• Following the Raptors‘ game on Friday against Washington, assistant coach Sergio Scariolo will head over to Europe to coach Spain for a pair of 2019 World Cup qualifying games next week, as Doug Smith of The Toronto Star details. It’s a rare opportunity for an NBA assistant like Scariolo, who said the Raptors approved the time off when he initially signed his contract during the offseason. “Without even myself working one hour on the floor, they had already given me this permission and I am really thankful,” Scariolo said.

Atlantic Notes: Irving, Loyd, Nader, Knicks’ Plans

Celtics point guard Kyrie Irving fully expects to be ready for the start of training camp, Jeff Goodman of ESPN tweets. Irving told Goodman he hadn’t yet participated in a 5-on-5 full contact scrimmage but he has been working out with his trainer. He underwent a surgical procedure on his left knee in early April in which he had two screws removed. At that time, the team provided a projected recovery time of four to five months.

We have more from the Atlantic Division:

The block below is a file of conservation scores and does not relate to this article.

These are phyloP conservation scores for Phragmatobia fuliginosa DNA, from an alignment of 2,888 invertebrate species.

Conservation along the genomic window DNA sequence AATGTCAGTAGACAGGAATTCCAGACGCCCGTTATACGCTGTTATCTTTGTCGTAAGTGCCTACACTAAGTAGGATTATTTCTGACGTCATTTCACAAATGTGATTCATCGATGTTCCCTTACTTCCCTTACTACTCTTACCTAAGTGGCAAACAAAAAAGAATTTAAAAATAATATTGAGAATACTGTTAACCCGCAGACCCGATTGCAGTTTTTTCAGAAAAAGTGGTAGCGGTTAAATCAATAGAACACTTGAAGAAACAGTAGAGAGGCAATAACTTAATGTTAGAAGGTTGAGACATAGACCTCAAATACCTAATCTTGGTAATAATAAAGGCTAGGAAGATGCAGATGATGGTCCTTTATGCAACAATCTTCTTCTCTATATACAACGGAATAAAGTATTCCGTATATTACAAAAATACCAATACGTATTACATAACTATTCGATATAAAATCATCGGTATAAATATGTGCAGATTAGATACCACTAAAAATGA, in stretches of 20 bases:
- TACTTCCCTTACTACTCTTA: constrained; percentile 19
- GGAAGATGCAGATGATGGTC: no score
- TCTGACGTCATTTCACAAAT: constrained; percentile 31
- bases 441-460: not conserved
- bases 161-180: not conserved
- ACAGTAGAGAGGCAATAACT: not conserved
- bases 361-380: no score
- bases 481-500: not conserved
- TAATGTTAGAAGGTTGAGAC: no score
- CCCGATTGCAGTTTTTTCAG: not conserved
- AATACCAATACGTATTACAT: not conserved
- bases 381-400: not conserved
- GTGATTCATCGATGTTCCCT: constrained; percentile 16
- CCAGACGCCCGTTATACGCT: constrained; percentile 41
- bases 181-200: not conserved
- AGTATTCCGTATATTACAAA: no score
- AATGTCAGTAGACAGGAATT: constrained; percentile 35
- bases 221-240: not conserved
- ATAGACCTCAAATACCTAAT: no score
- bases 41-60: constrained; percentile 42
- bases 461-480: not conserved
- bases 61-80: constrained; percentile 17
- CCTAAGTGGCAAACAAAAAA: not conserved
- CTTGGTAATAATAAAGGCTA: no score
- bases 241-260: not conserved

• Combo guard Jordan Loyd is finalizing a buyout agreement with Turkish club Darussafaka, which will allow him to sign a two-way contract with the Raptors, Sportando reports. Loyd, who played with the Raptors’ summer-league squad, spent last season in Israel after playing the previous season in the G League. The 6’4” Loyd made a strong impression on Toronto’s brass while mostly playing the point in Las Vegas, leading to the contract offer.
  • The Celtics will pay the Thunder $450K before December 2nd as part of the Abdel Nader trade, Eric Pincus of Basketball Insiders tweets. The Celtics, who will get a trade exception at the same amount, will essentially be paying the guaranteed portion of Nader’s contract, Pincus notes. The swingman, who was on the verge of being waived, was dealt to OKC for guard Rodney Purvis.
  • The current Knicks’ front office is not fully committed to signing two top-level free agents next summer and that could be a good thing, as Sean Deveney of the Sporting News explains. The Knicks would have to clear a lot of cap space to get into that position and would likely have to give up a lottery pick to move a bad contract, Deveney continues. With a young core that includes Kristaps Porzingis, Kevin Knox and Frank Ntilikina, dumping a high pick to improve their free-agent market prospects sounds unwise, Deveney adds.